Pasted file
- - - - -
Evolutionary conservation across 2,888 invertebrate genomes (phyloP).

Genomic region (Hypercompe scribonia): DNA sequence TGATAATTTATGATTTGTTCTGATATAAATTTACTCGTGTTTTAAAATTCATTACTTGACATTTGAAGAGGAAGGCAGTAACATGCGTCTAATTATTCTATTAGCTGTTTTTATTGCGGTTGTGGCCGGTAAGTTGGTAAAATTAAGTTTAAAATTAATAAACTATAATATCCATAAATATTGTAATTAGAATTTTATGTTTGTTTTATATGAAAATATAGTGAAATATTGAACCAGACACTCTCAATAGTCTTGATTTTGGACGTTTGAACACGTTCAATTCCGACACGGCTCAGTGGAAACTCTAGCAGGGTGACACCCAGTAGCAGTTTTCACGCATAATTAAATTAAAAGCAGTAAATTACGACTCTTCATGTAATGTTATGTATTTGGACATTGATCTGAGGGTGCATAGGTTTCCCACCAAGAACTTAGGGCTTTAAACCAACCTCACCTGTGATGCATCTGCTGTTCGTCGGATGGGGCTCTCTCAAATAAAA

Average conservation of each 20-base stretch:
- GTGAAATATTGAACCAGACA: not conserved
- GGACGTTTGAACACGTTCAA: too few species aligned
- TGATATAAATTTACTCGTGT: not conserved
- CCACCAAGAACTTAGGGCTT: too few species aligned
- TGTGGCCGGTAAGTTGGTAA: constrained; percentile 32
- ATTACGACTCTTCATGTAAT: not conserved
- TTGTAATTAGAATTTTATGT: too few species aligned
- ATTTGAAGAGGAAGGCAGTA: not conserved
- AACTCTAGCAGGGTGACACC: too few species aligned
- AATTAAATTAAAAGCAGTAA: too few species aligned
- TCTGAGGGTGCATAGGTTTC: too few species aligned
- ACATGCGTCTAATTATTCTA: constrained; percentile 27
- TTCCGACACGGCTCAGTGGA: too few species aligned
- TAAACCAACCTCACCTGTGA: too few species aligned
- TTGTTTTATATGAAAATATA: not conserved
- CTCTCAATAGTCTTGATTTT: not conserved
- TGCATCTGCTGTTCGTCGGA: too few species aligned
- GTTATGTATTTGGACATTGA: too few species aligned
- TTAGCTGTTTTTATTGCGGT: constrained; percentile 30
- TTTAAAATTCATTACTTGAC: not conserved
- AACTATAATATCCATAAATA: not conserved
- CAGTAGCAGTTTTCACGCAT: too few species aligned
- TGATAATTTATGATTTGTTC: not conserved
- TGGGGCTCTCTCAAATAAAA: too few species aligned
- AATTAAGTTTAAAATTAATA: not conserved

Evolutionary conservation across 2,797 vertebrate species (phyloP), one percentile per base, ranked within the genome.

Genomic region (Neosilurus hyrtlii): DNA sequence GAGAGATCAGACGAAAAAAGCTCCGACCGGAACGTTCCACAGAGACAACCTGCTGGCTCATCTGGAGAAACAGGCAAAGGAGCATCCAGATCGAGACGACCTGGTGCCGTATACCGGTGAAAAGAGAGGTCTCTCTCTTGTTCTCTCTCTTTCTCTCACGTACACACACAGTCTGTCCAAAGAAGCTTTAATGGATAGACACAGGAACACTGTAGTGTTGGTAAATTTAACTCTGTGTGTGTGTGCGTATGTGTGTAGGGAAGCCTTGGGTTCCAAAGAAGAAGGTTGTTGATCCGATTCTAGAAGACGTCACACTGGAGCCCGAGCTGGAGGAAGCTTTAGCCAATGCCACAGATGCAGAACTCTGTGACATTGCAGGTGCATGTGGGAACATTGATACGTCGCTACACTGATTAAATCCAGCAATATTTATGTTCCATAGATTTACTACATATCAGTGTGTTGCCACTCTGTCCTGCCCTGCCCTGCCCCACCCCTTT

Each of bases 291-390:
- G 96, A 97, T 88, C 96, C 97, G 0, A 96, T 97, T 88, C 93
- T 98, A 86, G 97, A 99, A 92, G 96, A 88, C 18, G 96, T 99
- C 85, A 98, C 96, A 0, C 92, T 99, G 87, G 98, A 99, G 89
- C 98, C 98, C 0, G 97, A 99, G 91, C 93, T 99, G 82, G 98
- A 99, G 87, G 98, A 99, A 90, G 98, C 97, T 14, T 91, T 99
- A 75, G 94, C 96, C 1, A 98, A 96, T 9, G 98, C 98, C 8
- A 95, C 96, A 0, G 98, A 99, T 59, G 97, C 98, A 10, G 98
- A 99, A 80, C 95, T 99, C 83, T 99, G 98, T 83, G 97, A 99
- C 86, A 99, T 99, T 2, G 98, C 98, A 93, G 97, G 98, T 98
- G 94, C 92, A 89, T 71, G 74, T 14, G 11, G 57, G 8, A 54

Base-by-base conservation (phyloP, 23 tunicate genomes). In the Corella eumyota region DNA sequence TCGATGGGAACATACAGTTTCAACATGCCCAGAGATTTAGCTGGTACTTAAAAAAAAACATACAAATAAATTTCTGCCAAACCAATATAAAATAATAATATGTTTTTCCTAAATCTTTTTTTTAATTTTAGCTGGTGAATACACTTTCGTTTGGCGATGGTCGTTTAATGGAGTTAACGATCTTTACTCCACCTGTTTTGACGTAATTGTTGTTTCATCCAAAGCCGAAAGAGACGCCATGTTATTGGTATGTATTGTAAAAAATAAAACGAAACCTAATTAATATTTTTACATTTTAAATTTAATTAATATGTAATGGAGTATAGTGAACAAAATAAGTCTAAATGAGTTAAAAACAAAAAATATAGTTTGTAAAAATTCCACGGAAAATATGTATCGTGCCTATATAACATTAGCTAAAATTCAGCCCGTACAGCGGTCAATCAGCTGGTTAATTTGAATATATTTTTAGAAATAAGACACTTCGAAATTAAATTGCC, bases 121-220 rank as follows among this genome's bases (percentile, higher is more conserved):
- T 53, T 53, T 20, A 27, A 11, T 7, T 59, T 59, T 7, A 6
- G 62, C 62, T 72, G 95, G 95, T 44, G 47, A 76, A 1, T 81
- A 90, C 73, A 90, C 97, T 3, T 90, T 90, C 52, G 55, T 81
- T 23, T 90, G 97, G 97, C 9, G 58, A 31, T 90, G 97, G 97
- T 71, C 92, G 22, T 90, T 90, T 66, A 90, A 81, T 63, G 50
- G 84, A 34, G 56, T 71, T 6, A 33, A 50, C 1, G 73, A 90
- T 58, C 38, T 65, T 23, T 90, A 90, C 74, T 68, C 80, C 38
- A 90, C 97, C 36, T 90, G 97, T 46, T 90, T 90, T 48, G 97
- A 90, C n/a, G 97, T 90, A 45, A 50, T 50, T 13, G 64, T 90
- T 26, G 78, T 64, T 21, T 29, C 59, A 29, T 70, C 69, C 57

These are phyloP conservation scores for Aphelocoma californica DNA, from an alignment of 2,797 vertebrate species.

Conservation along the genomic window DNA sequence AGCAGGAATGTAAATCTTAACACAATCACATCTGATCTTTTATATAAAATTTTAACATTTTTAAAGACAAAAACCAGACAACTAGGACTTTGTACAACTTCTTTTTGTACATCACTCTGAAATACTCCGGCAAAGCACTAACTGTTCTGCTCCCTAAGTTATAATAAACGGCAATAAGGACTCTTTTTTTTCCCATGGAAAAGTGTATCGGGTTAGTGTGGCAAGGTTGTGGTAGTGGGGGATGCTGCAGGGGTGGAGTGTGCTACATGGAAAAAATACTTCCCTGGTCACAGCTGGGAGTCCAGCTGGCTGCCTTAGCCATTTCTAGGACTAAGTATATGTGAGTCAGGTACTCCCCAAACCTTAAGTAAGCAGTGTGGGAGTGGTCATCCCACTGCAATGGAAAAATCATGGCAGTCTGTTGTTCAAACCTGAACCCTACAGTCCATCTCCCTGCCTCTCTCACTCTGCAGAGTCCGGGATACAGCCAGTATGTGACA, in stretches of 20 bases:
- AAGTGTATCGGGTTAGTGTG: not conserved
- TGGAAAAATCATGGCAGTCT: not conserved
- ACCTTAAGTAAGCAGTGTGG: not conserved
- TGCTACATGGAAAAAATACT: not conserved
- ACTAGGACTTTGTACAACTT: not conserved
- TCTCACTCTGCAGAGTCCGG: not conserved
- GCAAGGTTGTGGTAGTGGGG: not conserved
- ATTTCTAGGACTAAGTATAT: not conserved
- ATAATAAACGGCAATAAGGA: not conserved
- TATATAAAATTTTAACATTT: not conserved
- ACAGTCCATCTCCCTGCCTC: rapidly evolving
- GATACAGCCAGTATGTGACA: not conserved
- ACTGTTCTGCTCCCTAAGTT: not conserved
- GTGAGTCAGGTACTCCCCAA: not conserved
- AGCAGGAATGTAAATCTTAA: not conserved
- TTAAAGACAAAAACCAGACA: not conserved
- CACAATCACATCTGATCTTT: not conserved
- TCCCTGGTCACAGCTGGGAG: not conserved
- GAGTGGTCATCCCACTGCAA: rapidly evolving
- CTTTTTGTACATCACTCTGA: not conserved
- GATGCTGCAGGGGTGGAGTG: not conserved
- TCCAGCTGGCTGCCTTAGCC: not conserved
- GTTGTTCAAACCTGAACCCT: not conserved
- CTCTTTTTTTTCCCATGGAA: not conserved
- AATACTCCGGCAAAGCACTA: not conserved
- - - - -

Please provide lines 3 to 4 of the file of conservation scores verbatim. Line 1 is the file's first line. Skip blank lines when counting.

Average conservation of each 20-base stretch:
- GTGAAATATTGAACCAGACA: not conserved